Some writers, and many great ones, remain in their books. They may devastate your feelings and change your ideas, but they stay in the pages. Others, for no reason that I can define, move forward and enter your life. Primo Levi, and perhaps Tolstoy, are figures who have to be loved as a lost father or a brother killed in war may be loved. Josef Skvoreckyå«, in contrast, settles in the imagination as an irresistible friend. Reading him, I often catch myself feeling impatient to sit down with him again (though we have never met) in the corner of a bar and listen to him laughing, telling stories, and making sense out of the callous disorder around us.
He is not the best of the late-twentieth-century Czech writers. He doesn’t have the sheer talent of Kundera or Hrabal, the surreal elegance of Klíma or the dark imagination of Vaculík, and he can veer off occasionally into rambling monotony or facetiousness. But Skvoreckyå« possesses, in larger measure than any of the others, that special Czech humanism which sees the nakedness of the emperor. This has been a culture of rational, practical people who have repeatedly been invited to hurl themselves into the furnace of millennial ideologies. The response of most Czech artists has been stubborn: a set of statements in film and literature that the doings of insignificant people—their kindnesses and hypocrisies, their saxophones, mistresses, and account books—matter more than Proletarian Interna-tionalism or the Fate-Struggle against Judeo-Bolshevism.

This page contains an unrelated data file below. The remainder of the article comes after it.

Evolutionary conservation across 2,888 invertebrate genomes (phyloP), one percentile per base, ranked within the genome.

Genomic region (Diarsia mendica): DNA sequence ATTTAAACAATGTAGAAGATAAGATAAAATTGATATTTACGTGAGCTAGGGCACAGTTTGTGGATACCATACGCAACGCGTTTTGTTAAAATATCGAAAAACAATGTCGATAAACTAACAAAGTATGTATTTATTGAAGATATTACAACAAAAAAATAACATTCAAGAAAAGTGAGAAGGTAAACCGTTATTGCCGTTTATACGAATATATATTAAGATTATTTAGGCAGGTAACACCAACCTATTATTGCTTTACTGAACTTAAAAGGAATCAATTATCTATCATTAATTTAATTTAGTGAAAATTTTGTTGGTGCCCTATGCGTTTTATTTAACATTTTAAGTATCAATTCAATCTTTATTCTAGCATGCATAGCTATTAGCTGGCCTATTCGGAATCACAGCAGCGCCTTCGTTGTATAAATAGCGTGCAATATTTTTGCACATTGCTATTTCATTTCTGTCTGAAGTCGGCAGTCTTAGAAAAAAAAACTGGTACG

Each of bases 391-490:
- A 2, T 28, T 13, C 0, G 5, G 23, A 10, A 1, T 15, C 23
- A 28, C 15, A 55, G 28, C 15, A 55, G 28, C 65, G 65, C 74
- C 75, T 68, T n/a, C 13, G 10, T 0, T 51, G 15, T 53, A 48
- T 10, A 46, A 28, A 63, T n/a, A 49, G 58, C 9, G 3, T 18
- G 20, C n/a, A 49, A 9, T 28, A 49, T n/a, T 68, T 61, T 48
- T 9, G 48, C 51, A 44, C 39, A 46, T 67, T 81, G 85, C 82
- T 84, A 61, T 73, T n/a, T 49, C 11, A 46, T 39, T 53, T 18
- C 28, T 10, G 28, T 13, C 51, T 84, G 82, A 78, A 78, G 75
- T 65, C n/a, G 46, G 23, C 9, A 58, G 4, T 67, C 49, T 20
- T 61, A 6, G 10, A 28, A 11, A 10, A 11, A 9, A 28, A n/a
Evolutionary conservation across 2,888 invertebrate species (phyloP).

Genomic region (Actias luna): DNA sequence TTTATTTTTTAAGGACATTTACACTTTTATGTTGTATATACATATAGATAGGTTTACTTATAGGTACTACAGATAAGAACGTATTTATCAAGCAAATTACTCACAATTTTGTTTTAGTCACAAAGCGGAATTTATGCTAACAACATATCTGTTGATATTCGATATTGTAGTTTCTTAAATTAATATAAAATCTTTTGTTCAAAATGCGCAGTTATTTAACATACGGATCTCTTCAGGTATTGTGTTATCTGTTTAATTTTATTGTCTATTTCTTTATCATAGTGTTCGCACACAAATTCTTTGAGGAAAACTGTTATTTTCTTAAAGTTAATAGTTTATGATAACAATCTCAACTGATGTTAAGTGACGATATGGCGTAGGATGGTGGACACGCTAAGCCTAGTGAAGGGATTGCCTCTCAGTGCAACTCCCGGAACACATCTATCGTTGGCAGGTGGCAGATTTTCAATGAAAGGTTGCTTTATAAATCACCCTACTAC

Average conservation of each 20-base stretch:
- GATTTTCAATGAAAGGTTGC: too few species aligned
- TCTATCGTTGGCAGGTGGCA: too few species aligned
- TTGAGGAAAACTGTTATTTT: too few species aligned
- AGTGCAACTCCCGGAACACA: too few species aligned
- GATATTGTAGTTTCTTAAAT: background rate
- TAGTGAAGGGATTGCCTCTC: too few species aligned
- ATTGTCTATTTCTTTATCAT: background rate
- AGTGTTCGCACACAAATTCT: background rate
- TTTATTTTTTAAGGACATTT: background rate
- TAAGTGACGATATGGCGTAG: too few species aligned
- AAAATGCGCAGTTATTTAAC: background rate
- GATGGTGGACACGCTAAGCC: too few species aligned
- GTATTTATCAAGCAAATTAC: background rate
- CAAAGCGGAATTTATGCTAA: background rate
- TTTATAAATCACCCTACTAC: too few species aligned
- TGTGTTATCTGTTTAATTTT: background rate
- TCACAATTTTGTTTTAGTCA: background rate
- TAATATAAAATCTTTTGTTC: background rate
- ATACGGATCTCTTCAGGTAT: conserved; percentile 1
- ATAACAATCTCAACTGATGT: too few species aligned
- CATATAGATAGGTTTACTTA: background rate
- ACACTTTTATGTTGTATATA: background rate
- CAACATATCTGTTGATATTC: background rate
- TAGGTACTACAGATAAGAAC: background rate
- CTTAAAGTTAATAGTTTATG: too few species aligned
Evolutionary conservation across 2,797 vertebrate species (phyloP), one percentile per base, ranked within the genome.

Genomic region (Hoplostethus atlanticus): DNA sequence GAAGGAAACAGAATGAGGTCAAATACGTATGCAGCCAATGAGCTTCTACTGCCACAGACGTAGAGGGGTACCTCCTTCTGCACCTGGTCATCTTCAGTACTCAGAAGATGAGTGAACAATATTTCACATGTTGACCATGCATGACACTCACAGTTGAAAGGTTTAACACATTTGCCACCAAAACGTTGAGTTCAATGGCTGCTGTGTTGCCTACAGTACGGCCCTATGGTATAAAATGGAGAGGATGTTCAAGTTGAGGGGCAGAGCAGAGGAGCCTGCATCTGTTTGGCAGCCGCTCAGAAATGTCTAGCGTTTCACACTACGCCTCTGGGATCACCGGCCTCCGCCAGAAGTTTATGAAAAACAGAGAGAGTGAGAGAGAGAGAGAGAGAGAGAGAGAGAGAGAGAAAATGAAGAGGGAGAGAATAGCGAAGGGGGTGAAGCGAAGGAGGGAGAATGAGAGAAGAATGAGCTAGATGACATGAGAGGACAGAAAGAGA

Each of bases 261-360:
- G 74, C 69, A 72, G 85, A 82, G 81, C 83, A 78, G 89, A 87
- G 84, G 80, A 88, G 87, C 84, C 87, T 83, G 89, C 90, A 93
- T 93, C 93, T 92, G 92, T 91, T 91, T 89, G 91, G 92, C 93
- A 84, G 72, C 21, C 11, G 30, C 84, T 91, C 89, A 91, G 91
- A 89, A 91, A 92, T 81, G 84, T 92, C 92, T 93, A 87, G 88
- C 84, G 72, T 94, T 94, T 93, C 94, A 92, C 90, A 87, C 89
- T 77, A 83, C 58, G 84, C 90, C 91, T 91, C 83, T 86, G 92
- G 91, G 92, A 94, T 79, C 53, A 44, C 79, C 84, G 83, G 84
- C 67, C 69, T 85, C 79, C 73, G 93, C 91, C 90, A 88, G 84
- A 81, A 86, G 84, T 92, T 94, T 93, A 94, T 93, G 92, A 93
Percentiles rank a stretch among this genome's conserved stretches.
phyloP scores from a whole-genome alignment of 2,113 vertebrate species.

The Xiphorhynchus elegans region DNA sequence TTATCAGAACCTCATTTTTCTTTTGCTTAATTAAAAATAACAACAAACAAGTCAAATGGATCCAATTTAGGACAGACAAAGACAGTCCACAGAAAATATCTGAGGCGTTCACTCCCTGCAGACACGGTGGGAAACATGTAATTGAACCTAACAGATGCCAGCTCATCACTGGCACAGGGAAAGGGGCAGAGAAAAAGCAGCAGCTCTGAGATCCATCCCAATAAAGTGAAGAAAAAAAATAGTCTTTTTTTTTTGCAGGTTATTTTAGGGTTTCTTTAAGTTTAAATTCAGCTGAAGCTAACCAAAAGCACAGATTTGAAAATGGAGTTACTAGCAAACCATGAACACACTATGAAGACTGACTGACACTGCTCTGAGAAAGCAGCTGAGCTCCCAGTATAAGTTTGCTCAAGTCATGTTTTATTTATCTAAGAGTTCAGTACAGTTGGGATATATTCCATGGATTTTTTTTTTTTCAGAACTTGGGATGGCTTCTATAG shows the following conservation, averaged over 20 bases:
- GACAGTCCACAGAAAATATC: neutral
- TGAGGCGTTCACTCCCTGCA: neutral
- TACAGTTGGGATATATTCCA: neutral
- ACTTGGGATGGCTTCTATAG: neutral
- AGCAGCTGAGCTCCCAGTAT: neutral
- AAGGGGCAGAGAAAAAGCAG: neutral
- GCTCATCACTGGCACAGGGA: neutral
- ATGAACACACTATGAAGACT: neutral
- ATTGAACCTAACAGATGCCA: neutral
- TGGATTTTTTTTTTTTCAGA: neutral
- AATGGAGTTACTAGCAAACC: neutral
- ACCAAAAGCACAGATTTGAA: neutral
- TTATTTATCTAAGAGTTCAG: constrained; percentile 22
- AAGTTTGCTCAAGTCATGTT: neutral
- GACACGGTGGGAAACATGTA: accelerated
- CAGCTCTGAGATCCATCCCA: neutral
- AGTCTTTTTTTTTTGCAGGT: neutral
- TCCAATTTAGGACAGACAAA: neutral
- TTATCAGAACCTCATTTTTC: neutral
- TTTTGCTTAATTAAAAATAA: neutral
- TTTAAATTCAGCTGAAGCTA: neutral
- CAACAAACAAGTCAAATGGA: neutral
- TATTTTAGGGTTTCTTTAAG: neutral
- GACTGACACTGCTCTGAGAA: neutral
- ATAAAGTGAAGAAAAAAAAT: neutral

Skvoreckyå« has spent his life at war with stupidity on at least three fronts. He has been a jazz musician, a writer of fiction, and—after his first novel, The Cowards, was condemned for reactionary frivolity by the Communist authorities—a writer for Czech feature films in their most brilliant period before the Soviet-led invasion of 1968. That disaster caught Skvoreckyå« abroad; he decided not to return and became a professor of literature at a Canadian university. From there, he established and ran the main Czech publishing house in exile until the “Velvet Revolution” of 1989.
He is a prolific writer. When Eve Was Naked is his eighteenth book of fiction, and his talent for farce and satire has brought him the reputation of a humorist. But there is much more to Skvoreckyå« than comedy. The voice of his writing is usually sunny and joyful, the high spirits of Mozart or of Sidney Bechet. The matter of his stories, however, can be very dark indeed.
His new book seems at first sight disjointed, a collection of short stories and sketches written throughout his career, from 1949 to the present. There is a slight feeling of leftovers, as if a writer who felt that his work was nearly complete (Skvoreckyå« is in his seventies) were tidying out drawers and cupboards. All these tales have been published before, in a score of reviews in three or four countries, but never brought together in book form. A few are too slight to justify republishing …
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